April 2021

Bioethics on Film: The Moral Dilemmas That Make Movies Worth Watching

“Hollywood,” Marilyn Monroe famously said, “is a place where they’ll pay you a thousand dollars for a kiss and fifty cents for your soul.” The entertainment industry, like any other, is not always squeaky clean when it comes to moral scruples. And, as the saying goes, life imitates art: It’s hard to think of a film that doesn’t touch on the universal theme of what is right and what is wrong. From sci-fi to thrillers, rom coms to mysteries, films portray, in often brilliant and nuanced ways, ethical challenges that are at the heart of what makes humans human. 

Taking a closer look at cinema, it’s not much of a stretch to spot bioethics topics as drivers or themes in contemporary and classic feature films and documentaries. Health and wellness issues, for example, are nearly universal. “I’m going to go out on a limb and hypothesize that almost every movie with a health/medicine related plot has a bioethics theme or subtheme. It’s the moral tension that makes them so compelling,” said Greenwall Faculty Scholar Alum Steven Joffe, MD

To celebrate the Oscars, The Greenwall Foundation queried Twitter and asked, what is your favorite film with a bioethics storyline? Here are some favorites, including suggestions from Greenwall Faculty Scholar Natalie Ram, JD, and Greenwall Faculty Scholar Alums Dr. Joffe, Aaron Kesselheim, MD, JDPeter Reese, MD, and Alex Smith, MD. (Spoiler alert: in describing the bioethics angles, we’ve revealed some crucial plot points): 

  • Amour (2012) – Anne and George, now in their eighties, are still deeply in love. However, when Anne has a stroke, their lives quickly change. The story shows Anne’s steep physical and mental decline and George’s struggle to care for her and maintain her dignity—and their bond. The film poses the difficult personal question, is there a point at which life is no longer worth living?  
  • Gattaca (2004) – In a world where genetic testing determines everything—from where you work to who you can marry—Vincent, conceived without genetic selection and considered inferior, takes over his brother’s genetically superior identity in order to pursue his dream of being an astronaut in the Gattaca space program. The deck is stacked against “in-valids” like Vincent in a society where gene manipulation is used to ensure children are born with genetically superior traits. The film shows the potential risk of widespread genetic testing as a barrier to relationships in society, essentially creating a caste system based on genetic predispositions.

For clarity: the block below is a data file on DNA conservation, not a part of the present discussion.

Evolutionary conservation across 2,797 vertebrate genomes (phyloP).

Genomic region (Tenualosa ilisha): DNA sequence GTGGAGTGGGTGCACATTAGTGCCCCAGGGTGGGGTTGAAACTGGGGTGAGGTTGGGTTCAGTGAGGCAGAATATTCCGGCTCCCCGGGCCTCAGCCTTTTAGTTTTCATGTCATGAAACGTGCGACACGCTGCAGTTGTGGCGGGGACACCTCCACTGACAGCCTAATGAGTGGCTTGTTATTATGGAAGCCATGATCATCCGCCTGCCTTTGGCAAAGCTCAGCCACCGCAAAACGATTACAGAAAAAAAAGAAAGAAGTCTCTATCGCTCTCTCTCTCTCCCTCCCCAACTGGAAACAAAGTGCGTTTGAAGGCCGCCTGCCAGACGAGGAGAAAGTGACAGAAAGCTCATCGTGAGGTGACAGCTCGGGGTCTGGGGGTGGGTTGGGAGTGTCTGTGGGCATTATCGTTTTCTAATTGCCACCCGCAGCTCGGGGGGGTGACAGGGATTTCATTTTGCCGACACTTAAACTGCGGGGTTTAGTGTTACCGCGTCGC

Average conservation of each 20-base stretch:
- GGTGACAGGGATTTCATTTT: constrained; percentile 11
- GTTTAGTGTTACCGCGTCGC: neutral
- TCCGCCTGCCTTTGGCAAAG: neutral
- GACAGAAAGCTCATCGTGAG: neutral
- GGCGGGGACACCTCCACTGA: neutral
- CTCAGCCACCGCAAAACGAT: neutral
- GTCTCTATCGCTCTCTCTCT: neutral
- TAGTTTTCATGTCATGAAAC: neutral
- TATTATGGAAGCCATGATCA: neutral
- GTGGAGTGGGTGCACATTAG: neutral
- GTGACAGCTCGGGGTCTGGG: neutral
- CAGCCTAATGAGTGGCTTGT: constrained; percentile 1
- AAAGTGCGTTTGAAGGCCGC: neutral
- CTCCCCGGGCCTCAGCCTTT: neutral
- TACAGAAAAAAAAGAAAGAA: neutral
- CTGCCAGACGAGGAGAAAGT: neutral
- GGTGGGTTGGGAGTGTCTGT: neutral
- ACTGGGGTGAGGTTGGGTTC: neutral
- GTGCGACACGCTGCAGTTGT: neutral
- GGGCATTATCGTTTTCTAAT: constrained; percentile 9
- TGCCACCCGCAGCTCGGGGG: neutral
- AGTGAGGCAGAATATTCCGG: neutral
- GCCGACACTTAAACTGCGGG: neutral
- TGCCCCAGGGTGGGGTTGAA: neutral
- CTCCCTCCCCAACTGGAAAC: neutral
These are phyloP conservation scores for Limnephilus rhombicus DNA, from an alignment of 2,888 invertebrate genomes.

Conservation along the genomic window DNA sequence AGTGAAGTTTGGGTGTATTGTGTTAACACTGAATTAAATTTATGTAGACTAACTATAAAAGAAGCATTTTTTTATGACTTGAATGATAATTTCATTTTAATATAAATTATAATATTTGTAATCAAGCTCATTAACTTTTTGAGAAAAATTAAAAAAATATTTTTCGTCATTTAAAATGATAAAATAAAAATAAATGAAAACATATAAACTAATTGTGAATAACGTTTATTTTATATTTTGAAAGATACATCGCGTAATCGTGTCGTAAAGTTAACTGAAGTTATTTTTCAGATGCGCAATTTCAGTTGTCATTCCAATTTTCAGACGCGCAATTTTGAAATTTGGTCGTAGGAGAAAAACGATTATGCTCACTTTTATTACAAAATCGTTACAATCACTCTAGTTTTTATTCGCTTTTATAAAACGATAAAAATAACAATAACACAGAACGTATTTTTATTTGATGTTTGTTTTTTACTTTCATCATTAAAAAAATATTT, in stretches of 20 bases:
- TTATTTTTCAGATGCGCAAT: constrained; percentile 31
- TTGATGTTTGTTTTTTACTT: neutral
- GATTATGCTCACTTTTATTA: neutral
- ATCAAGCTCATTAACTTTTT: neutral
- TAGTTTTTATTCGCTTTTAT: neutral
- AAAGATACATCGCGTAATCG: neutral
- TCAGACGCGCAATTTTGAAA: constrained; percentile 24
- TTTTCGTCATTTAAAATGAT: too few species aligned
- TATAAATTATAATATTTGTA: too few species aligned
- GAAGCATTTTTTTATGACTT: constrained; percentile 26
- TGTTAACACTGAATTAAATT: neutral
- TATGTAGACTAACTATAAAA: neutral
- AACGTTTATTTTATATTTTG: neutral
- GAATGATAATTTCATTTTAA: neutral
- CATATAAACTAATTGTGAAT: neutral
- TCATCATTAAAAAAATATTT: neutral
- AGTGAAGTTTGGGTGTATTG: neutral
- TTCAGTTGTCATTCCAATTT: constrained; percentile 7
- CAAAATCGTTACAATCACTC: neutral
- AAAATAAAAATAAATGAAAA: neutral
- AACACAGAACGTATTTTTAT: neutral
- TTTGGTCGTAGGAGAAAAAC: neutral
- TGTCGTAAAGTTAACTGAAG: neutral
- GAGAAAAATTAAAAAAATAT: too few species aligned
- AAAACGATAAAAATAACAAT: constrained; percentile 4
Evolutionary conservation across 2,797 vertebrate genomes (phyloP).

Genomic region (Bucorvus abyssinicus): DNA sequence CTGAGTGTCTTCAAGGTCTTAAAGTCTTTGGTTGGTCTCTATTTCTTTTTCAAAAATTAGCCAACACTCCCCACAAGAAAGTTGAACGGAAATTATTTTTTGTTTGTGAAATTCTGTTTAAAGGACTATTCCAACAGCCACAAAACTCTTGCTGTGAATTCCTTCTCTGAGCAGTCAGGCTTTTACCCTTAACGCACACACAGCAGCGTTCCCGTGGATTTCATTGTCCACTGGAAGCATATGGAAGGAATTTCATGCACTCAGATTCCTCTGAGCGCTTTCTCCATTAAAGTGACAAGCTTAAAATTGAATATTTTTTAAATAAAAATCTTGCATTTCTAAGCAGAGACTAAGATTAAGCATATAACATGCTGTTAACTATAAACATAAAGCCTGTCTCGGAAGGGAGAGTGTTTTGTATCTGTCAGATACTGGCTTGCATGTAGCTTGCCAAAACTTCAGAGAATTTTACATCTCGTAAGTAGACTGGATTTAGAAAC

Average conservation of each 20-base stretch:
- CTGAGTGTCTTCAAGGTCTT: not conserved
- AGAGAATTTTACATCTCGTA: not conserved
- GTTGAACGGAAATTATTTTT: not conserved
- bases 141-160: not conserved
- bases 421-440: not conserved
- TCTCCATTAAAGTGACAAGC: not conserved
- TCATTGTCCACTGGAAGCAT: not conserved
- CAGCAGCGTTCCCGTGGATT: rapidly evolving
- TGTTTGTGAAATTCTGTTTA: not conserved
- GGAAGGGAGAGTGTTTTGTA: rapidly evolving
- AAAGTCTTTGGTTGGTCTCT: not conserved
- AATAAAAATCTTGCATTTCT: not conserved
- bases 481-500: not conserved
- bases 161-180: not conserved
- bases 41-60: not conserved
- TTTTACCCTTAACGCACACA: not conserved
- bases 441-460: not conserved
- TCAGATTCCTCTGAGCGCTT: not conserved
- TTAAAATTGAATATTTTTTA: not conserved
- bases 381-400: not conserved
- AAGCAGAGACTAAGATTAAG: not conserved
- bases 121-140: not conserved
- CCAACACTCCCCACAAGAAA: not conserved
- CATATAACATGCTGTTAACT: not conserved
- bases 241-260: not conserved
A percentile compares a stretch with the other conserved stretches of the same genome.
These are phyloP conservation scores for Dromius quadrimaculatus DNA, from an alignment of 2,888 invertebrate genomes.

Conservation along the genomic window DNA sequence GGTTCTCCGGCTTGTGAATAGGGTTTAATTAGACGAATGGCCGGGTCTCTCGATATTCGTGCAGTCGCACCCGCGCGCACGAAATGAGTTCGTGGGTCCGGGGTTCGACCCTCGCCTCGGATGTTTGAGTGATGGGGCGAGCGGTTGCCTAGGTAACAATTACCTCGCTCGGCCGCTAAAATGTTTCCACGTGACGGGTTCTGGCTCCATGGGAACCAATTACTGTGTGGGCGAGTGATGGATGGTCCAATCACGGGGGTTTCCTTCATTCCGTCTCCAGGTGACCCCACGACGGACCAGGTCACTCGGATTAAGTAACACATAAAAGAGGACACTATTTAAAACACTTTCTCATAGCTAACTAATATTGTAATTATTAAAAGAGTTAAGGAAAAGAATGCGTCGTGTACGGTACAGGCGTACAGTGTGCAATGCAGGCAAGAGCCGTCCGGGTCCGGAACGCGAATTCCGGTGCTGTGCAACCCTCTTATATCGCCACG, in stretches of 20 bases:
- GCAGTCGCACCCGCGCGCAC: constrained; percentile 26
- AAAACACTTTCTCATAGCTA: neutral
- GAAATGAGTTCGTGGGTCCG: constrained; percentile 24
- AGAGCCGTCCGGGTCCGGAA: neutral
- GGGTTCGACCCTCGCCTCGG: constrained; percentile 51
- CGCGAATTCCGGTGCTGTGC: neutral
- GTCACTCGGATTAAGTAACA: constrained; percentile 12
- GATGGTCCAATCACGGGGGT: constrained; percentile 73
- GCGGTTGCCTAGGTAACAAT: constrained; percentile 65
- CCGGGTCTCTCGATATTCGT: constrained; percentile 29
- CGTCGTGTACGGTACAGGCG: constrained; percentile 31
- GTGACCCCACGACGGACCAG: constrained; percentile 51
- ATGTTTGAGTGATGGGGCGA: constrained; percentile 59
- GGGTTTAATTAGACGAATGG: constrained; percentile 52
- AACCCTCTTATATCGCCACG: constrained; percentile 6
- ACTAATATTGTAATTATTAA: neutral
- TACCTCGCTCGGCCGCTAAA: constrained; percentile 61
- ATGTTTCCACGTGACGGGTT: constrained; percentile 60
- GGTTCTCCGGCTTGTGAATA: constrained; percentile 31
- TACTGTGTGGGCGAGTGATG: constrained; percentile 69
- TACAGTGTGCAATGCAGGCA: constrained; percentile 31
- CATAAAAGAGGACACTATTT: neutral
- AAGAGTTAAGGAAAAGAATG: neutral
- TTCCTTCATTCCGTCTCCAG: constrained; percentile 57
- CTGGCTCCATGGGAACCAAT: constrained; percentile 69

• Million Dollar Baby (2004) – Maggie, a young boxer from the Ozarks, persuades Frankie, a stubborn, old-school coach, to train her. They form a close bond, and Maggie does extremely well, moving up to compete in Europe and getting a reputation for swift knockouts. Things take a turn when Maggie is hit after the referee ends a match. The hit causes her to fall and break her neck, leaving her paralyzed for life. Suffering from bed sores, she loses her leg to an amputation. Maggie asks her coach if he will help her die with dignity. When he refuses, she tries to take her own life. This film examines many moral and ethical dimensions of disability, autonomy, pain, and end-of-life decisions. It swept the 77th Academy Awards, winning four Oscars. 
  • The Constant Gardener (2005) – British diplomat Justin is determined to find out what happened to his wife, Tessa, who was murdered in a remote area of Kenya. Justin discovers that Tessa had been investigating a suspicious drug trial: A powerful and influential pharmaceutical company was conducting research on poor and desperate Kenyans without their knowledge—and covering up deadly side effects. The company reasoned that if they never received an official report on side effects of the drug, they could not be held liable for any resulting deaths. To prevent those reports from getting out, the drug company contracted kills on anyone investigating them.